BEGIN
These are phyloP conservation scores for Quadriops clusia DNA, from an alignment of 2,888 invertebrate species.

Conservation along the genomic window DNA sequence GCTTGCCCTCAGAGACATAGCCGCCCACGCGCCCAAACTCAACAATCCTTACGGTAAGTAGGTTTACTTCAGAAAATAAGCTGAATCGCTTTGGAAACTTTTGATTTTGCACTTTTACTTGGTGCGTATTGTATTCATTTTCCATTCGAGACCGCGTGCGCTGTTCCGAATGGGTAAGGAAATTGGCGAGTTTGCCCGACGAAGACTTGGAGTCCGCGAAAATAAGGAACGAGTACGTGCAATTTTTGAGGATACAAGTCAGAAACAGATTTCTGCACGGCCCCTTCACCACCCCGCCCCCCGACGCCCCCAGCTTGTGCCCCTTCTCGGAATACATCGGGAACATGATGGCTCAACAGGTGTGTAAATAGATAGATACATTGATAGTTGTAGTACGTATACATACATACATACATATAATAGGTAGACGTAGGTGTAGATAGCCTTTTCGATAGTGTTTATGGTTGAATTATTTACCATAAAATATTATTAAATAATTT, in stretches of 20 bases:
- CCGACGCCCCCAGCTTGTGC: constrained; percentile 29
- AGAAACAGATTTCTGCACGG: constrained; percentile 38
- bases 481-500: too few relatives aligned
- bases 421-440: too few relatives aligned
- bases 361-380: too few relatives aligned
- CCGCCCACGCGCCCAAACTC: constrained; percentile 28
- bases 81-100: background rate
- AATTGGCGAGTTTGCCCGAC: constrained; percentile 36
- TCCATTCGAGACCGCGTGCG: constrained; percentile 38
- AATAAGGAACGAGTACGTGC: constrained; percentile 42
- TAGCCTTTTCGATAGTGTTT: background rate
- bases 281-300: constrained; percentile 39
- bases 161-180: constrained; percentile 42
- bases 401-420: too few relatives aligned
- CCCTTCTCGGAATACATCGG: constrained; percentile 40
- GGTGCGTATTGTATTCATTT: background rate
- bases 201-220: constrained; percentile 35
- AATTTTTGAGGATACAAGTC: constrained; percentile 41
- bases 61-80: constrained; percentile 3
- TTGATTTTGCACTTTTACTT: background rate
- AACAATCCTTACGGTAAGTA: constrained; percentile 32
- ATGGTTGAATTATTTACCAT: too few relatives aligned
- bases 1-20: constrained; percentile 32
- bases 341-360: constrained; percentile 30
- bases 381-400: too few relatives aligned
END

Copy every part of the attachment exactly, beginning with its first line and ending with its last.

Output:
These are phyloP conservation scores for Quadriops clusia DNA, from an alignment of 2,888 invertebrate species.

Conservation along the genomic window DNA sequence GCTTGCCCTCAGAGACATAGCCGCCCACGCGCCCAAACTCAACAATCCTTACGGTAAGTAGGTTTACTTCAGAAAATAAGCTGAATCGCTTTGGAAACTTTTGATTTTGCACTTTTACTTGGTGCGTATTGTATTCATTTTCCATTCGAGACCGCGTGCGCTGTTCCGAATGGGTAAGGAAATTGGCGAGTTTGCCCGACGAAGACTTGGAGTCCGCGAAAATAAGGAACGAGTACGTGCAATTTTTGAGGATACAAGTCAGAAACAGATTTCTGCACGGCCCCTTCACCACCCCGCCCCCCGACGCCCCCAGCTTGTGCCCCTTCTCGGAATACATCGGGAACATGATGGCTCAACAGGTGTGTAAATAGATAGATACATTGATAGTTGTAGTACGTATACATACATACATACATATAATAGGTAGACGTAGGTGTAGATAGCCTTTTCGATAGTGTTTATGGTTGAATTATTTACCATAAAATATTATTAAATAATTT, in stretches of 20 bases:
- CCGACGCCCCCAGCTTGTGC: constrained; percentile 29
- AGAAACAGATTTCTGCACGG: constrained; percentile 38
- bases 481-500: too few relatives aligned
- bases 421-440: too few relatives aligned
- bases 361-380: too few relatives aligned
- CCGCCCACGCGCCCAAACTC: constrained; percentile 28
- bases 81-100: background rate
- AATTGGCGAGTTTGCCCGAC: constrained; percentile 36
- TCCATTCGAGACCGCGTGCG: constrained; percentile 38
- AATAAGGAACGAGTACGTGC: constrained; percentile 42
- TAGCCTTTTCGATAGTGTTT: background rate
- bases 281-300: constrained; percentile 39
- bases 161-180: constrained; percentile 42
- bases 401-420: too few relatives aligned
- CCCTTCTCGGAATACATCGG: constrained; percentile 40
- GGTGCGTATTGTATTCATTT: background rate
- bases 201-220: constrained; percentile 35
- AATTTTTGAGGATACAAGTC: constrained; percentile 41
- bases 61-80: constrained; percentile 3
- TTGATTTTGCACTTTTACTT: background rate
- AACAATCCTTACGGTAAGTA: constrained; percentile 32
- ATGGTTGAATTATTTACCAT: too few relatives aligned
- bases 1-20: constrained; percentile 32
- bases 341-360: constrained; percentile 30
- bases 381-400: too few relatives aligned